Average Cost of
Debt (%)
2.2%2.2%

My Observation: It is encouraging to note that the REIT’s aggregate leverage have further improved to 33.3%; the same can also be said for its interest coverage ratio – which is at 5.7x in the current quarter under review (vs. 4.8x recorded in the previous quarter.) The healthy aggregate leverage means that the REIT has the resources to embark on further acquisition opportunities as and when the chance to do so arises.

Looking at the REIT’s debt maturity profile, only 8.3% (or S$150.0m) of its borrowings will be expiring in the second half of the the current financial year, with another 21.5% (or S$391.0m) expiring in FY2022/23, 28.2% (or S$513.0m) expiring in FY2023/24, and the remaining 42% (or S$763.0) of its borrowings expiring only in FY2024/25 and beyond.

Distribution Payout to Unitholders

The management of Frasers Centrepoint Trust declares a distribution payout to its unitholders on a half-yearly basis – once when they release their results for the first half of the year (which is this time round), and once when they release their results for the second half, and also for the full-year.

For the first half of FY2021/22, the management have declared a distribution payout of 6.136 cents/unit – a 4.6% improvement compared to 5.864 cents/unit declared in the same time period last year (i.e. 1H FY2020/21.) – pretty much in-line with the percentage growth in its gross revenue and net property income.

If you are a unitholder of the REIT, do take note of the following dates relating to its distribution payout:

Ex-Date: 06 May 2022
Record Date: 09 May 2022
Payout Date: 30 May 2022

Closing Thoughts

While the suburban retail mall REIT has a very good portfolio occupancy profile (where all of its retail malls are more than 90.0% occupied), and at the same time its debt profile remaining very healthy, but its financial performance is on the “flattish” side – no doubt the REIT have achieved a positive rental reversion for lease renewals, which will contribute positively towards its financial results in the coming quarters ahead, but personally, in order for its financial results to grow further, it’ll need to embark on acquisitions (either from its Sponsor, or from 3rd parties), where its healthy debt profile allows them to do so. Alternatively, they can embark on asset enhancement initiatives on individual malls (some of them in my opinion are due for one) to improve on their space usage and in turn, improve their contribution to the REIT’s overall financial performance.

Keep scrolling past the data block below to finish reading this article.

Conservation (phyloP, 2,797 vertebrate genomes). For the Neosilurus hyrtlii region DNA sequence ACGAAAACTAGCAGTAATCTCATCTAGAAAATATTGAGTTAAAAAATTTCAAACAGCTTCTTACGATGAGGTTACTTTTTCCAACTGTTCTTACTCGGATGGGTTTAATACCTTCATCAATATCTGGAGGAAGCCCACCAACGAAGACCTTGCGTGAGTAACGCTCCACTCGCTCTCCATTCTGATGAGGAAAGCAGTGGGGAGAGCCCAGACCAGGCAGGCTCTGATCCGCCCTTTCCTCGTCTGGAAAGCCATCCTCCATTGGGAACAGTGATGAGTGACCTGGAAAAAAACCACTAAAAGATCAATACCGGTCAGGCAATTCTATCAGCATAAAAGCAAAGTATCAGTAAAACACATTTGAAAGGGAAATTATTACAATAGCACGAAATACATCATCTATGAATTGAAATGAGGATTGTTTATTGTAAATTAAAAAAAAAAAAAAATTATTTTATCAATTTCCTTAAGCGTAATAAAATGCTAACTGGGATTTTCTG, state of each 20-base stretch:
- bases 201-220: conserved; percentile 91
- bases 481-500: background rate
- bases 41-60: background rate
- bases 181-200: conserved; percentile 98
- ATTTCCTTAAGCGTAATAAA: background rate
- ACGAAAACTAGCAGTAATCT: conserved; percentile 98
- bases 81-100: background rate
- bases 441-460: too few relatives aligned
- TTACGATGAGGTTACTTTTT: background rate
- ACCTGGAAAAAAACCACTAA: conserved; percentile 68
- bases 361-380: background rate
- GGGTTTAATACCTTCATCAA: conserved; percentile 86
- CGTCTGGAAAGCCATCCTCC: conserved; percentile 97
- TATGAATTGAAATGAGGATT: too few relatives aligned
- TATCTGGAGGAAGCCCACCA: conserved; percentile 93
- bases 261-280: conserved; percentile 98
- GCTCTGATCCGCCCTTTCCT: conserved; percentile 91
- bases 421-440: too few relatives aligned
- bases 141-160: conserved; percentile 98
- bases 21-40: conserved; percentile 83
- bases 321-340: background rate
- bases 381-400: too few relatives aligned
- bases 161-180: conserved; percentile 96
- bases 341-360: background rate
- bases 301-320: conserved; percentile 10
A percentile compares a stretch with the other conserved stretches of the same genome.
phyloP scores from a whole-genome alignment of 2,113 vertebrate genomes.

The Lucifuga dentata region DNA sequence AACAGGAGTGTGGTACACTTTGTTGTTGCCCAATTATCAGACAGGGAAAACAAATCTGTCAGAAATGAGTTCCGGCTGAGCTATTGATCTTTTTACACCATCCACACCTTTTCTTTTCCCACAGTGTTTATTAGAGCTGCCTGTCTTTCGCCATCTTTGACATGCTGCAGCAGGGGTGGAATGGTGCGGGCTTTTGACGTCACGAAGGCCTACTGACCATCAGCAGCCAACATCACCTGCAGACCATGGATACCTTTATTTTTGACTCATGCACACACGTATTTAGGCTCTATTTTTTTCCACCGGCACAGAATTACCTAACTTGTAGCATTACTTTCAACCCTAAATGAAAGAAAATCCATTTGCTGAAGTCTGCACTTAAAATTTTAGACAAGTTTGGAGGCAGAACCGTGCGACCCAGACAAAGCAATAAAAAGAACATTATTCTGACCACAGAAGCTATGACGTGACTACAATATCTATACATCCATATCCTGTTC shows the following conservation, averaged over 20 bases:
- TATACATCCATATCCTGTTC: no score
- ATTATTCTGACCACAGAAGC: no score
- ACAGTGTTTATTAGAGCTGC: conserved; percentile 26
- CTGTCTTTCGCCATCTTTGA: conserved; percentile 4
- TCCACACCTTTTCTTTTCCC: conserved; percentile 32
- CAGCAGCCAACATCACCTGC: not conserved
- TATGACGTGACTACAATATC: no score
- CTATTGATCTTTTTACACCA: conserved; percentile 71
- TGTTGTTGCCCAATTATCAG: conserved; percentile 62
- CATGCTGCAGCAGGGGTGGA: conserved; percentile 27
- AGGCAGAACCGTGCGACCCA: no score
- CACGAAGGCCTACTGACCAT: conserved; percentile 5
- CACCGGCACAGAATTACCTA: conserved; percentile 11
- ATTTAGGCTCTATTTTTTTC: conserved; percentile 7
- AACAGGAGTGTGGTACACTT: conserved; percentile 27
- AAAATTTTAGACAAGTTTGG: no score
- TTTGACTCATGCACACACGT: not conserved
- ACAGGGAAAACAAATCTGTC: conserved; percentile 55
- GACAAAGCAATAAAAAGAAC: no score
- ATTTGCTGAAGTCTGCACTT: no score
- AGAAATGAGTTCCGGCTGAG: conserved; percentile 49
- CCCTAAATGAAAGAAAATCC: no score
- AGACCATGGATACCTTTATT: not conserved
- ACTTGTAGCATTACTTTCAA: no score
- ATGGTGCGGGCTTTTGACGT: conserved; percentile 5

Moving forward, I remain optimistic of a further increase in terms of footfall to the REIT’s retail malls, as well as improvements in tenant sales following the further relaxation of safe management measures effective 26 April 2022 (with safe entries removed, and no limit on group sizes) benefiting the mall – particularly the F&B outlets.

With that, I have come to the end of my review of Frasers Centrepoint Trust’s latest results for the first half of the financial year 2021/22 ended 31 March 2022. I hope you’ve found the contents presented above useful, and as always, do take note that the information above is purely for educational purposes only and that they do not represent any buy or sell calls for the REIT’s units. You should always do your own due diligence before you make any investment decisions.

Related Documents

Disclaimer: At the time of writing, I am a unitholder of Frasers Centrepoint Trust.